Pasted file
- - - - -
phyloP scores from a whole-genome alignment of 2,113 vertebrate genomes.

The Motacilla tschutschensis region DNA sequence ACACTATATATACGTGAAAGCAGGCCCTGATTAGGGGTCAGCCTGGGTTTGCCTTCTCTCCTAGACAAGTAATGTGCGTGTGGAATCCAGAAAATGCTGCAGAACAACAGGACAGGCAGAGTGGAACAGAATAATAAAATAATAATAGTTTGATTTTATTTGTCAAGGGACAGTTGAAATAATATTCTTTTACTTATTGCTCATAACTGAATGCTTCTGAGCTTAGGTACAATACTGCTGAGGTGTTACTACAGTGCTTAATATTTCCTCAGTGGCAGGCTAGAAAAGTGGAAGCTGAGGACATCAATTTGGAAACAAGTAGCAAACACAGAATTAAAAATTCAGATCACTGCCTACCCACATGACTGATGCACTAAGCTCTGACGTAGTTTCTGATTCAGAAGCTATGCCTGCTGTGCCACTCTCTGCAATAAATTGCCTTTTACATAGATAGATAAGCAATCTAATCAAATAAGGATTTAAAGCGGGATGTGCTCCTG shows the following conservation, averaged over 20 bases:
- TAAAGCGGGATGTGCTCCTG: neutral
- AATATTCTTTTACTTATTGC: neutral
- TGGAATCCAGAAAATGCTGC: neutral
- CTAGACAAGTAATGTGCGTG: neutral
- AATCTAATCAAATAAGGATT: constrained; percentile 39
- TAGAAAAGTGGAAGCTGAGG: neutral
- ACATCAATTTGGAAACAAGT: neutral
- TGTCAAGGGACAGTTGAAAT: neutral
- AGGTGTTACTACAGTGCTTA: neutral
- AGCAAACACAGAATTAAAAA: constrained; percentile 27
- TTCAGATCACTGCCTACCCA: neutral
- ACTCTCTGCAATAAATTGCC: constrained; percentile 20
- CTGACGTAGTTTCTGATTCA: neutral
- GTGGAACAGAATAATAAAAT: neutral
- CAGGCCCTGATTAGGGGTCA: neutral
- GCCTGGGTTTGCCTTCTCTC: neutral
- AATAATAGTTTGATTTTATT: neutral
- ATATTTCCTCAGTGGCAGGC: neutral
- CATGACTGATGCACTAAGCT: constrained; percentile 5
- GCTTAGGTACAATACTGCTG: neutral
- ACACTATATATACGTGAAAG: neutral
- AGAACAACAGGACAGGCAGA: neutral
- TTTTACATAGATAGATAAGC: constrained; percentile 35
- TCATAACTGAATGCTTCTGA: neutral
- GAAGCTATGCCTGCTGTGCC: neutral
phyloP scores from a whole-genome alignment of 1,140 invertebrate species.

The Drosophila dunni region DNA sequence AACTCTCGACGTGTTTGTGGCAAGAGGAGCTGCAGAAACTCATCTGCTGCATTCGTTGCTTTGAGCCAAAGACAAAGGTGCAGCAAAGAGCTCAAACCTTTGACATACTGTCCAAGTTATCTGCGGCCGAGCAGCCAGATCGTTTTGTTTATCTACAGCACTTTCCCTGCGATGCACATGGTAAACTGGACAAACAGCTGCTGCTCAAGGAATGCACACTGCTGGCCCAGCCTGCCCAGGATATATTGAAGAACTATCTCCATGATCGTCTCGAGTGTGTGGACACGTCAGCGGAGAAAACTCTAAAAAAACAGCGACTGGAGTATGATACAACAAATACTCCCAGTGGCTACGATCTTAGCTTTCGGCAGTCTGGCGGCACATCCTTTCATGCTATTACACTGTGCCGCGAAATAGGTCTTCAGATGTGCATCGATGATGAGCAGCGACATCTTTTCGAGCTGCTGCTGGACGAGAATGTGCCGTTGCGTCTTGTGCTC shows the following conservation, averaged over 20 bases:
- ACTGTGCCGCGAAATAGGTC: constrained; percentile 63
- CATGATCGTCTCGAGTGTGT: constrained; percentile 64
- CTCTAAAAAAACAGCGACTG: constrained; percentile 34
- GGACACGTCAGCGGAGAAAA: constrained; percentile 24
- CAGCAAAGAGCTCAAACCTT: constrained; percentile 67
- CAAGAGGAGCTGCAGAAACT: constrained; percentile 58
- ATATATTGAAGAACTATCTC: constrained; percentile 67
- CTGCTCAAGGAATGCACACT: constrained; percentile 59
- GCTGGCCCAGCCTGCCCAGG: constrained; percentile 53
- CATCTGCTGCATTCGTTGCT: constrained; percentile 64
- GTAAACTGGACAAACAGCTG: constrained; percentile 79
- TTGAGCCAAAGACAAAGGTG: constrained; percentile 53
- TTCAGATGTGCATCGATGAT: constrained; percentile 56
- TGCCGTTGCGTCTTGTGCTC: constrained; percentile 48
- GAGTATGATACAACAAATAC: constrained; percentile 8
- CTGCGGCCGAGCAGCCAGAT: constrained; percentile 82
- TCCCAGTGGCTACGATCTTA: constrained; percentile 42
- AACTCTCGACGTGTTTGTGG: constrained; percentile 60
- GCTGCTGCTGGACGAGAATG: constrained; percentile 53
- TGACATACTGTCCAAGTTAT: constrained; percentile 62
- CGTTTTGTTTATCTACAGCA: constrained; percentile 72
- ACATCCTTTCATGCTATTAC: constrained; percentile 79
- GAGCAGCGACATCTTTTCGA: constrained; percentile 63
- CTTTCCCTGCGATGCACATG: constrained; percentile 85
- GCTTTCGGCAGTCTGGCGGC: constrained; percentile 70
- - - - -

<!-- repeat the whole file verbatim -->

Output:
phyloP scores from a whole-genome alignment of 2,113 vertebrate genomes.

The Motacilla tschutschensis region DNA sequence ACACTATATATACGTGAAAGCAGGCCCTGATTAGGGGTCAGCCTGGGTTTGCCTTCTCTCCTAGACAAGTAATGTGCGTGTGGAATCCAGAAAATGCTGCAGAACAACAGGACAGGCAGAGTGGAACAGAATAATAAAATAATAATAGTTTGATTTTATTTGTCAAGGGACAGTTGAAATAATATTCTTTTACTTATTGCTCATAACTGAATGCTTCTGAGCTTAGGTACAATACTGCTGAGGTGTTACTACAGTGCTTAATATTTCCTCAGTGGCAGGCTAGAAAAGTGGAAGCTGAGGACATCAATTTGGAAACAAGTAGCAAACACAGAATTAAAAATTCAGATCACTGCCTACCCACATGACTGATGCACTAAGCTCTGACGTAGTTTCTGATTCAGAAGCTATGCCTGCTGTGCCACTCTCTGCAATAAATTGCCTTTTACATAGATAGATAAGCAATCTAATCAAATAAGGATTTAAAGCGGGATGTGCTCCTG shows the following conservation, averaged over 20 bases:
- TAAAGCGGGATGTGCTCCTG: neutral
- AATATTCTTTTACTTATTGC: neutral
- TGGAATCCAGAAAATGCTGC: neutral
- CTAGACAAGTAATGTGCGTG: neutral
- AATCTAATCAAATAAGGATT: constrained; percentile 39
- TAGAAAAGTGGAAGCTGAGG: neutral
- ACATCAATTTGGAAACAAGT: neutral
- TGTCAAGGGACAGTTGAAAT: neutral
- AGGTGTTACTACAGTGCTTA: neutral
- AGCAAACACAGAATTAAAAA: constrained; percentile 27
- TTCAGATCACTGCCTACCCA: neutral
- ACTCTCTGCAATAAATTGCC: constrained; percentile 20
- CTGACGTAGTTTCTGATTCA: neutral
- GTGGAACAGAATAATAAAAT: neutral
- CAGGCCCTGATTAGGGGTCA: neutral
- GCCTGGGTTTGCCTTCTCTC: neutral
- AATAATAGTTTGATTTTATT: neutral
- ATATTTCCTCAGTGGCAGGC: neutral
- CATGACTGATGCACTAAGCT: constrained; percentile 5
- GCTTAGGTACAATACTGCTG: neutral
- ACACTATATATACGTGAAAG: neutral
- AGAACAACAGGACAGGCAGA: neutral
- TTTTACATAGATAGATAAGC: constrained; percentile 35
- TCATAACTGAATGCTTCTGA: neutral
- GAAGCTATGCCTGCTGTGCC: neutral
phyloP scores from a whole-genome alignment of 1,140 invertebrate species.

The Drosophila dunni region DNA sequence AACTCTCGACGTGTTTGTGGCAAGAGGAGCTGCAGAAACTCATCTGCTGCATTCGTTGCTTTGAGCCAAAGACAAAGGTGCAGCAAAGAGCTCAAACCTTTGACATACTGTCCAAGTTATCTGCGGCCGAGCAGCCAGATCGTTTTGTTTATCTACAGCACTTTCCCTGCGATGCACATGGTAAACTGGACAAACAGCTGCTGCTCAAGGAATGCACACTGCTGGCCCAGCCTGCCCAGGATATATTGAAGAACTATCTCCATGATCGTCTCGAGTGTGTGGACACGTCAGCGGAGAAAACTCTAAAAAAACAGCGACTGGAGTATGATACAACAAATACTCCCAGTGGCTACGATCTTAGCTTTCGGCAGTCTGGCGGCACATCCTTTCATGCTATTACACTGTGCCGCGAAATAGGTCTTCAGATGTGCATCGATGATGAGCAGCGACATCTTTTCGAGCTGCTGCTGGACGAGAATGTGCCGTTGCGTCTTGTGCTC shows the following conservation, averaged over 20 bases:
- ACTGTGCCGCGAAATAGGTC: constrained; percentile 63
- CATGATCGTCTCGAGTGTGT: constrained; percentile 64
- CTCTAAAAAAACAGCGACTG: constrained; percentile 34
- GGACACGTCAGCGGAGAAAA: constrained; percentile 24
- CAGCAAAGAGCTCAAACCTT: constrained; percentile 67
- CAAGAGGAGCTGCAGAAACT: constrained; percentile 58
- ATATATTGAAGAACTATCTC: constrained; percentile 67
- CTGCTCAAGGAATGCACACT: constrained; percentile 59
- GCTGGCCCAGCCTGCCCAGG: constrained; percentile 53
- CATCTGCTGCATTCGTTGCT: constrained; percentile 64
- GTAAACTGGACAAACAGCTG: constrained; percentile 79
- TTGAGCCAAAGACAAAGGTG: constrained; percentile 53
- TTCAGATGTGCATCGATGAT: constrained; percentile 56
- TGCCGTTGCGTCTTGTGCTC: constrained; percentile 48
- GAGTATGATACAACAAATAC: constrained; percentile 8
- CTGCGGCCGAGCAGCCAGAT: constrained; percentile 82
- TCCCAGTGGCTACGATCTTA: constrained; percentile 42
- AACTCTCGACGTGTTTGTGG: constrained; percentile 60
- GCTGCTGCTGGACGAGAATG: constrained; percentile 53
- TGACATACTGTCCAAGTTAT: constrained; percentile 62
- CGTTTTGTTTATCTACAGCA: constrained; percentile 72
- ACATCCTTTCATGCTATTAC: constrained; percentile 79
- GAGCAGCGACATCTTTTCGA: constrained; percentile 63
- CTTTCCCTGCGATGCACATG: constrained; percentile 85
- GCTTTCGGCAGTCTGGCGGC: constrained; percentile 70